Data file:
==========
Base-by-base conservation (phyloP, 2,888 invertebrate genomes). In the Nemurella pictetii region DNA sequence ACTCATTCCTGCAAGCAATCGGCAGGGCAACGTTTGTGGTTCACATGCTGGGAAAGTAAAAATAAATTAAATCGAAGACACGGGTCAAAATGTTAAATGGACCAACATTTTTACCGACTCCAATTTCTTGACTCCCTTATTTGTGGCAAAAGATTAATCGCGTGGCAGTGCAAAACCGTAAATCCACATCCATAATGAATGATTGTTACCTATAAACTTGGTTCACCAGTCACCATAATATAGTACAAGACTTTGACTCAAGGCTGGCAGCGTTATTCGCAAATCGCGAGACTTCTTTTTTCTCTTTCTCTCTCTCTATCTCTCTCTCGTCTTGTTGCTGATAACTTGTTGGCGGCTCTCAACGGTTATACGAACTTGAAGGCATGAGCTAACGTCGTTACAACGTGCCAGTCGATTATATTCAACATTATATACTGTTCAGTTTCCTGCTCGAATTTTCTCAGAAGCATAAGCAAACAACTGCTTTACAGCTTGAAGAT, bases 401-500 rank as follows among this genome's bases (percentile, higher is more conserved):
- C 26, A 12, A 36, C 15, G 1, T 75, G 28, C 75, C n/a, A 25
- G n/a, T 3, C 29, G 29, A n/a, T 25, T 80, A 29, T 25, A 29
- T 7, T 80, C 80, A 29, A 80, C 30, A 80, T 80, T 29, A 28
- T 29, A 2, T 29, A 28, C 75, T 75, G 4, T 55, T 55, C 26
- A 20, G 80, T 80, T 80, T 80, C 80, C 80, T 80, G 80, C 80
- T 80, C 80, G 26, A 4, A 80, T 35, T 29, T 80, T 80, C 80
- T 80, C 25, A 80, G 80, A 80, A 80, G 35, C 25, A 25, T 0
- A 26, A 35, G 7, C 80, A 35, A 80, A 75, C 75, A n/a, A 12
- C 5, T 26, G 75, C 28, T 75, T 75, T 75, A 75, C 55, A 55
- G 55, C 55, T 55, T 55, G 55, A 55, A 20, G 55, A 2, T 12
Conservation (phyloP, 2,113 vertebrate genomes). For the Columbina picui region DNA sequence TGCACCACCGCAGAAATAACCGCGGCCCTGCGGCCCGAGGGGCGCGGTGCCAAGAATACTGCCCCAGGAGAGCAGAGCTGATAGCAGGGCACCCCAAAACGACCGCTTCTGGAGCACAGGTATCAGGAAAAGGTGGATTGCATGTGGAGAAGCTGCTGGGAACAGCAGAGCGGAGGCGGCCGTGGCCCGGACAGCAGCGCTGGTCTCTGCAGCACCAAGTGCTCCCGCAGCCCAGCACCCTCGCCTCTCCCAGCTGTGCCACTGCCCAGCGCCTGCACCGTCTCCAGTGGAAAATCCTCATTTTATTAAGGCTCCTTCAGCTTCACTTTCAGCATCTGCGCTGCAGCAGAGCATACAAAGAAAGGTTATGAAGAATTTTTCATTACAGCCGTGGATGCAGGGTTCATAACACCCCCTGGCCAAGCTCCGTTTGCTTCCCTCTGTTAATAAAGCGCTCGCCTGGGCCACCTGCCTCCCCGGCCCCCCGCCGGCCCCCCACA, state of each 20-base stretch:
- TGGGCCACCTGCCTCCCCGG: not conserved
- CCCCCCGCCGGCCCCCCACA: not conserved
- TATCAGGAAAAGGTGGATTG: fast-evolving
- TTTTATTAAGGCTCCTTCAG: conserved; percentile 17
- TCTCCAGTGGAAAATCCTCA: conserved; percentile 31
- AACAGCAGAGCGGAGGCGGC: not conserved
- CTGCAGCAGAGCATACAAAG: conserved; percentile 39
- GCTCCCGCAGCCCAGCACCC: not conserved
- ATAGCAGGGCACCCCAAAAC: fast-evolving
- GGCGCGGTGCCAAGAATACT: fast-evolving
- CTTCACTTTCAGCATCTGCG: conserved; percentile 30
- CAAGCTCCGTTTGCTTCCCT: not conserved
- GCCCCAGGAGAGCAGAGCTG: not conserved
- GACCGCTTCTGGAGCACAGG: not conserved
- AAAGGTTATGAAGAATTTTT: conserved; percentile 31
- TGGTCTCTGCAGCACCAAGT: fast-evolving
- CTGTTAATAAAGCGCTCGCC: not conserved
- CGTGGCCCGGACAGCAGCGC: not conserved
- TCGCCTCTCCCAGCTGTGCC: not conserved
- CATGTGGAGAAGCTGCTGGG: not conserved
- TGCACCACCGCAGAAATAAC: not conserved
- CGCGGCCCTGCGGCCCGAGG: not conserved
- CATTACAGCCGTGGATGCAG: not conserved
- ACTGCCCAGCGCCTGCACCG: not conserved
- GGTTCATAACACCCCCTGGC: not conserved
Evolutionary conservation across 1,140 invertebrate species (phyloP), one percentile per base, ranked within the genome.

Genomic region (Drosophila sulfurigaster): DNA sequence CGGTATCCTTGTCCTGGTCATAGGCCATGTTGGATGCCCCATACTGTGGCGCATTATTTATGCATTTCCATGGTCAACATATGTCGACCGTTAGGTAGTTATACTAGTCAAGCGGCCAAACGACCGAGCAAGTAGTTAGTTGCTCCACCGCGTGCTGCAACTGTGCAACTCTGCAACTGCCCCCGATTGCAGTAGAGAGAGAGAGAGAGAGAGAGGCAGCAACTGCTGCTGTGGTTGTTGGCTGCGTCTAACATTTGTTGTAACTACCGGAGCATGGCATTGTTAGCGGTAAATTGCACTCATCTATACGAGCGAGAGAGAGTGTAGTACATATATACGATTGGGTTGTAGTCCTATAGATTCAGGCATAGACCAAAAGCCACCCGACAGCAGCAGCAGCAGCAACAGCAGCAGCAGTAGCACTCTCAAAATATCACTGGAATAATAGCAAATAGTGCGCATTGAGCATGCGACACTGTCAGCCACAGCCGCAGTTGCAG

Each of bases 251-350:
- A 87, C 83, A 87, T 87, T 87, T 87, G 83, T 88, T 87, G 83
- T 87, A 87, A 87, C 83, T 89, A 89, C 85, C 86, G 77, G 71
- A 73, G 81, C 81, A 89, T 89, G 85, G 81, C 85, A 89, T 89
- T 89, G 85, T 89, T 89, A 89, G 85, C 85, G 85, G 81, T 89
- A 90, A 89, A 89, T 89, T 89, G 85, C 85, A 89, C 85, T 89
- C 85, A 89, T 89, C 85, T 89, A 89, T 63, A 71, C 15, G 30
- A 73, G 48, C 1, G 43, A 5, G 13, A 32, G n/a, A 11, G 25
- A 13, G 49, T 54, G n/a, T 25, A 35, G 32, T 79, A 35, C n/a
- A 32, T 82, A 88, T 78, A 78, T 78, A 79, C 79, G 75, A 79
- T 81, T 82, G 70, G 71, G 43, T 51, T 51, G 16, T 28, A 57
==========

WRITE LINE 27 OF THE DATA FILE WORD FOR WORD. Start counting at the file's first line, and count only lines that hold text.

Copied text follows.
- AAAGGTTATGAAGAATTTTT: conserved; percentile 31